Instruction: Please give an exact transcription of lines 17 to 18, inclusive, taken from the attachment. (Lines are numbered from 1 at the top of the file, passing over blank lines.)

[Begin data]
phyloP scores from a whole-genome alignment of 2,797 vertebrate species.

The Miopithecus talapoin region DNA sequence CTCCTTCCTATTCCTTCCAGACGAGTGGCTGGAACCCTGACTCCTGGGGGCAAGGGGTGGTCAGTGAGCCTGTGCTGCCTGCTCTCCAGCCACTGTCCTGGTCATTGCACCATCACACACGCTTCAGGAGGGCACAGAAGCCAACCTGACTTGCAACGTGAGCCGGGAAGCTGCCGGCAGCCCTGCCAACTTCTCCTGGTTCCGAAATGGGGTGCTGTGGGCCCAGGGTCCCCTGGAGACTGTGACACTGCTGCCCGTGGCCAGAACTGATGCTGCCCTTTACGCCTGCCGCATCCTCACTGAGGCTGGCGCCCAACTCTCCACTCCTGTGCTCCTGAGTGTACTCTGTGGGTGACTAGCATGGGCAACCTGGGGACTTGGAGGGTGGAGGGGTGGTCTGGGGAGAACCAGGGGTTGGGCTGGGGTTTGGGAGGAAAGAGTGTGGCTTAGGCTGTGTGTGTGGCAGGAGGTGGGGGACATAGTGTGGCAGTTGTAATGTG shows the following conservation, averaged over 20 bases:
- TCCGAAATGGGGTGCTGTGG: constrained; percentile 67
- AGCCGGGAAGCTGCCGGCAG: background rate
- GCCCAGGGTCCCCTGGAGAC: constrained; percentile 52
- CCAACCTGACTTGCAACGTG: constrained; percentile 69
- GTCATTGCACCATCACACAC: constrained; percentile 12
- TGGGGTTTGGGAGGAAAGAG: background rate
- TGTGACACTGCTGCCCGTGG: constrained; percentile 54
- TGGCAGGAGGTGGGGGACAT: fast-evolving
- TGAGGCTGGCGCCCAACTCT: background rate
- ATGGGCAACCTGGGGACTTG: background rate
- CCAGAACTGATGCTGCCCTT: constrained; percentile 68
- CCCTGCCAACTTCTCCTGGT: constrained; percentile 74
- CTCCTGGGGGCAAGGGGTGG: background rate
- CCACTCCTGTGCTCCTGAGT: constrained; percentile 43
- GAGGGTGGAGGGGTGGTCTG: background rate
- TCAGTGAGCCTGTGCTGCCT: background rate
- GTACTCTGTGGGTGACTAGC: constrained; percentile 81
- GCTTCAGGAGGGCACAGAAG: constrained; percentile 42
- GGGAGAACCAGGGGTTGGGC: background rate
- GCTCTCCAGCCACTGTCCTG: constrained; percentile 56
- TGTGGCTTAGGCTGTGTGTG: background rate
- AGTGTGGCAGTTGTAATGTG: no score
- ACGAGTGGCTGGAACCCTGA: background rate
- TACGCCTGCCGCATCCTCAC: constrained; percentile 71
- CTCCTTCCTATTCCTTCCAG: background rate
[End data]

- GAGGGTGGAGGGGTGGTCTG: background rate
- TCAGTGAGCCTGTGCTGCCT: background rate